13. Don’t take a zillion pictures and videos. There is no need to document everything. Live your experiences. They will be stored in your memory for eternity.
  14. Leave your phone home sometimes and feel safe and secure in that decision. It is not alive or an extension of you. Learn to live without it. Be bigger and more powerful than FOMO — fear of missing out.
  15. Download music that is new or classic or different than the millions of your peers that listen to the same exact stuff. Your generation has access to music like never before in history. Take advantage of that gift. Expand your horizons.
  16. Play a game with words or puzzles or brain teasers every now and then.
  17. Keep your eyes up. See the world happening around you. Stare out a window. Listen to the birds. Take a walk. Talk to a stranger. Wonder without Googling.
  18. You will mess up. I will take away your phone. We will sit down and talk about it. We will start over again. You & I, we are always learning. I am on your team. We are in this together.

When the walls disappear…

Just recently, Officer Douglas from the Toronto Police delivered a timely talk to our middle school students about social media – the predominant tool being Facebook – where you post and share messages and images.  An interesting fact quickly spreading is that Facebook collects and owns all of the information you post.

Digital ToolsWhen you read and/or post online, you are usually in a safe place: your classroom, office, kitchen, living room, bedroom or the passenger seat of a car. You are usually using your own laptop or smartphone. The setting is one of comfort and security. There are physical walls around you to keep out harm; there are firewalls around your electronic device to keep out intruders. In this comfort zone, you are more likely to submit personal information about yourself (or others) online. However, as soon as you press ‘send,post or submit’, these walls disappear. Poof!

The images and/or words that you just transmitted entered cyberspace where there are no walls, where anyone and everyone can see and hear everything that is online, including the police. Even if you delete it, it’s too late; a copy was made the instant you pressed ‘send, post or submit’.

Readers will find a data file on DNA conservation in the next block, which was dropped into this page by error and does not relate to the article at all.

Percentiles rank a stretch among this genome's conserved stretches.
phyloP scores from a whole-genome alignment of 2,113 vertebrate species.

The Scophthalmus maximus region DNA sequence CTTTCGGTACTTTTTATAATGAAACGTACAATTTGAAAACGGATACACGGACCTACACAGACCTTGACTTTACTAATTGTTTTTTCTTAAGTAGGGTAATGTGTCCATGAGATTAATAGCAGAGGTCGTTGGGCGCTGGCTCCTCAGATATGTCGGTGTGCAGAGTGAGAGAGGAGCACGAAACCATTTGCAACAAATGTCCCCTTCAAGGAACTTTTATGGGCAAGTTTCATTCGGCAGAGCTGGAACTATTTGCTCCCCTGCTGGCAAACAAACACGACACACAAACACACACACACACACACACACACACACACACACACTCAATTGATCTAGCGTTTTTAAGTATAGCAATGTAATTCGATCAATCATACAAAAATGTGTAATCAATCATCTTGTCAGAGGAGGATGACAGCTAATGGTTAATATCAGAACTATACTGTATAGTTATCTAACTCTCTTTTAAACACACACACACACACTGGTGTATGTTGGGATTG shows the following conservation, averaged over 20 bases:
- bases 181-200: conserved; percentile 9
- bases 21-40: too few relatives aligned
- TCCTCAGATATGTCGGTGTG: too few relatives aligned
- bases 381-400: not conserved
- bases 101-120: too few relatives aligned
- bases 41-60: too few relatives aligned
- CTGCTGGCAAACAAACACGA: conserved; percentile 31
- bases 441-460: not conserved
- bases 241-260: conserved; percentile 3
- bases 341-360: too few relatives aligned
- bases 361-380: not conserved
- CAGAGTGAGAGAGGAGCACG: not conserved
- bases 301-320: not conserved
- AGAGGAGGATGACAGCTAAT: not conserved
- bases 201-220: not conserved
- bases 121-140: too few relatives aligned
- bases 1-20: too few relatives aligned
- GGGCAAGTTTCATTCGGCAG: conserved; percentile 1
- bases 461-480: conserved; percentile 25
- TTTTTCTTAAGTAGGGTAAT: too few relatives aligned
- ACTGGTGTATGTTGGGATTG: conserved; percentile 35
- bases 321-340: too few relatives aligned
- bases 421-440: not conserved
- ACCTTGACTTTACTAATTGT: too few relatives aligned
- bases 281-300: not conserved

So before the ‘walls disappear’, think twice about what you post. Will you be worried about the images you‘re uploading? Will you be worried about the text that you‘re about to put out there? If yes, hit delete.

Stacy Marcynuk
Director of IT, Curriculum
Kingsway College School

Blurring the Online Boundary

Parenting and online safetyIf you’ve heard of the ‘information highway’ you’ll know that social media is taking over much of this traffic. If you’ve heard of ‘surfing the web’, you’ve just dated yourself. Students just refer to the web as ‘being online’.

As students begin joining social media at a younger age, the online boundary shifts just a little more. When does it stop? What can we do? Does it need to stop?

Social media is ubiquitous in today’s society and can play a fantastic role in a child’s development. Be an active part of this and let your child share with you what is happening on Facebook or Club Penguin. Have frequent open discussions about the various types of comments posted by users on Grooveshark or YouTube. These are but a few popular social media apps that our children frequently visit. Share your favourite social media apps, comments, tweets or conundrums. It’s okay to let our kids know that we’re fallible and that we also enjoy social media, albeit different social media apps. And of course, within these wonderful conversations, build in talks about privacy settings, risks, consequences and ‘your rules’.  Be strong, yet gentle.

As your child grows older, the boundary will blur and morph. Let it be a natural, agreeable transition. Good luck!

Stacy Marcynuk
Director of IT, Curriculum
Kingsway College School

Some great online safety resources: